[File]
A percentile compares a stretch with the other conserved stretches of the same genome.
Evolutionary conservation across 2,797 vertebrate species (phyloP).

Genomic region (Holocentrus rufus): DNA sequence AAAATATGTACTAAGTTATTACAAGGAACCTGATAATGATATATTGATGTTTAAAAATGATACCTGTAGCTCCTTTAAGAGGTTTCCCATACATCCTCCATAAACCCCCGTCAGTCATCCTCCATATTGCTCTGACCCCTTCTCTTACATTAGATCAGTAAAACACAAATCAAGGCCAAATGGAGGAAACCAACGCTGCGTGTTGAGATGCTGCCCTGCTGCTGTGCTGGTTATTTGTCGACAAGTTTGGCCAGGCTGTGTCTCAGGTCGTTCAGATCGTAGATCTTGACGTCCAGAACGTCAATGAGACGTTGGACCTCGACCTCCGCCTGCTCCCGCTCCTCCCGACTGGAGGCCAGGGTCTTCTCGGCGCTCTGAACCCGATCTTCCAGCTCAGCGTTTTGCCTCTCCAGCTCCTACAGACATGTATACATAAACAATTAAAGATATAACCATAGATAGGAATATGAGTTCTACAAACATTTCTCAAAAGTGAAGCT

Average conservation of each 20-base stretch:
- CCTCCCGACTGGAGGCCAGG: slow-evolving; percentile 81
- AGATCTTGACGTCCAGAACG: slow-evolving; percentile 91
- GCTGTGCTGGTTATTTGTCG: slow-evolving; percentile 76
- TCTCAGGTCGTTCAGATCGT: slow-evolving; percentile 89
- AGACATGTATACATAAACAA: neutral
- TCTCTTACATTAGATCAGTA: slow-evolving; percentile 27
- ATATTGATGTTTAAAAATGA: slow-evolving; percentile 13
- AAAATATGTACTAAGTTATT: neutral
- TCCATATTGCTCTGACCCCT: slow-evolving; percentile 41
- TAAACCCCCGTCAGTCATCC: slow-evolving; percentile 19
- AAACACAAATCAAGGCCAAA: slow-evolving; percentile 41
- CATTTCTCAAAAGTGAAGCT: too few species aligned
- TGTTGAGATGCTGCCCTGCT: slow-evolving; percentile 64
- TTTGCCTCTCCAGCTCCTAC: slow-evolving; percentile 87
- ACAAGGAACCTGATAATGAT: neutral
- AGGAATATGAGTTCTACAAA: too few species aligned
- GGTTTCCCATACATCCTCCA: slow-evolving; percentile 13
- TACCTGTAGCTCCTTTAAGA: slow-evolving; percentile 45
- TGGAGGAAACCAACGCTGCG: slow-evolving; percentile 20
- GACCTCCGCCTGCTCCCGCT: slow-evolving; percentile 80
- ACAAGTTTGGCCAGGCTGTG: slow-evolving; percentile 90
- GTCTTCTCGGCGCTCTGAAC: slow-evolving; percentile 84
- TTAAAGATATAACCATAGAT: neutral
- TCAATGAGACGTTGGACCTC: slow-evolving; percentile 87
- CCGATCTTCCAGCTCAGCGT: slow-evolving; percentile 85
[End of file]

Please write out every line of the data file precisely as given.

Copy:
A percentile compares a stretch with the other conserved stretches of the same genome.
Evolutionary conservation across 2,797 vertebrate species (phyloP).

Genomic region (Holocentrus rufus): DNA sequence AAAATATGTACTAAGTTATTACAAGGAACCTGATAATGATATATTGATGTTTAAAAATGATACCTGTAGCTCCTTTAAGAGGTTTCCCATACATCCTCCATAAACCCCCGTCAGTCATCCTCCATATTGCTCTGACCCCTTCTCTTACATTAGATCAGTAAAACACAAATCAAGGCCAAATGGAGGAAACCAACGCTGCGTGTTGAGATGCTGCCCTGCTGCTGTGCTGGTTATTTGTCGACAAGTTTGGCCAGGCTGTGTCTCAGGTCGTTCAGATCGTAGATCTTGACGTCCAGAACGTCAATGAGACGTTGGACCTCGACCTCCGCCTGCTCCCGCTCCTCCCGACTGGAGGCCAGGGTCTTCTCGGCGCTCTGAACCCGATCTTCCAGCTCAGCGTTTTGCCTCTCCAGCTCCTACAGACATGTATACATAAACAATTAAAGATATAACCATAGATAGGAATATGAGTTCTACAAACATTTCTCAAAAGTGAAGCT

Average conservation of each 20-base stretch:
- CCTCCCGACTGGAGGCCAGG: slow-evolving; percentile 81
- AGATCTTGACGTCCAGAACG: slow-evolving; percentile 91
- GCTGTGCTGGTTATTTGTCG: slow-evolving; percentile 76
- TCTCAGGTCGTTCAGATCGT: slow-evolving; percentile 89
- AGACATGTATACATAAACAA: neutral
- TCTCTTACATTAGATCAGTA: slow-evolving; percentile 27
- ATATTGATGTTTAAAAATGA: slow-evolving; percentile 13
- AAAATATGTACTAAGTTATT: neutral
- TCCATATTGCTCTGACCCCT: slow-evolving; percentile 41
- TAAACCCCCGTCAGTCATCC: slow-evolving; percentile 19
- AAACACAAATCAAGGCCAAA: slow-evolving; percentile 41
- CATTTCTCAAAAGTGAAGCT: too few species aligned
- TGTTGAGATGCTGCCCTGCT: slow-evolving; percentile 64
- TTTGCCTCTCCAGCTCCTAC: slow-evolving; percentile 87
- ACAAGGAACCTGATAATGAT: neutral
- AGGAATATGAGTTCTACAAA: too few species aligned
- GGTTTCCCATACATCCTCCA: slow-evolving; percentile 13
- TACCTGTAGCTCCTTTAAGA: slow-evolving; percentile 45
- TGGAGGAAACCAACGCTGCG: slow-evolving; percentile 20
- GACCTCCGCCTGCTCCCGCT: slow-evolving; percentile 80
- ACAAGTTTGGCCAGGCTGTG: slow-evolving; percentile 90
- GTCTTCTCGGCGCTCTGAAC: slow-evolving; percentile 84
- TTAAAGATATAACCATAGAT: neutral
- TCAATGAGACGTTGGACCTC: slow-evolving; percentile 87
- CCGATCTTCCAGCTCAGCGT: slow-evolving; percentile 85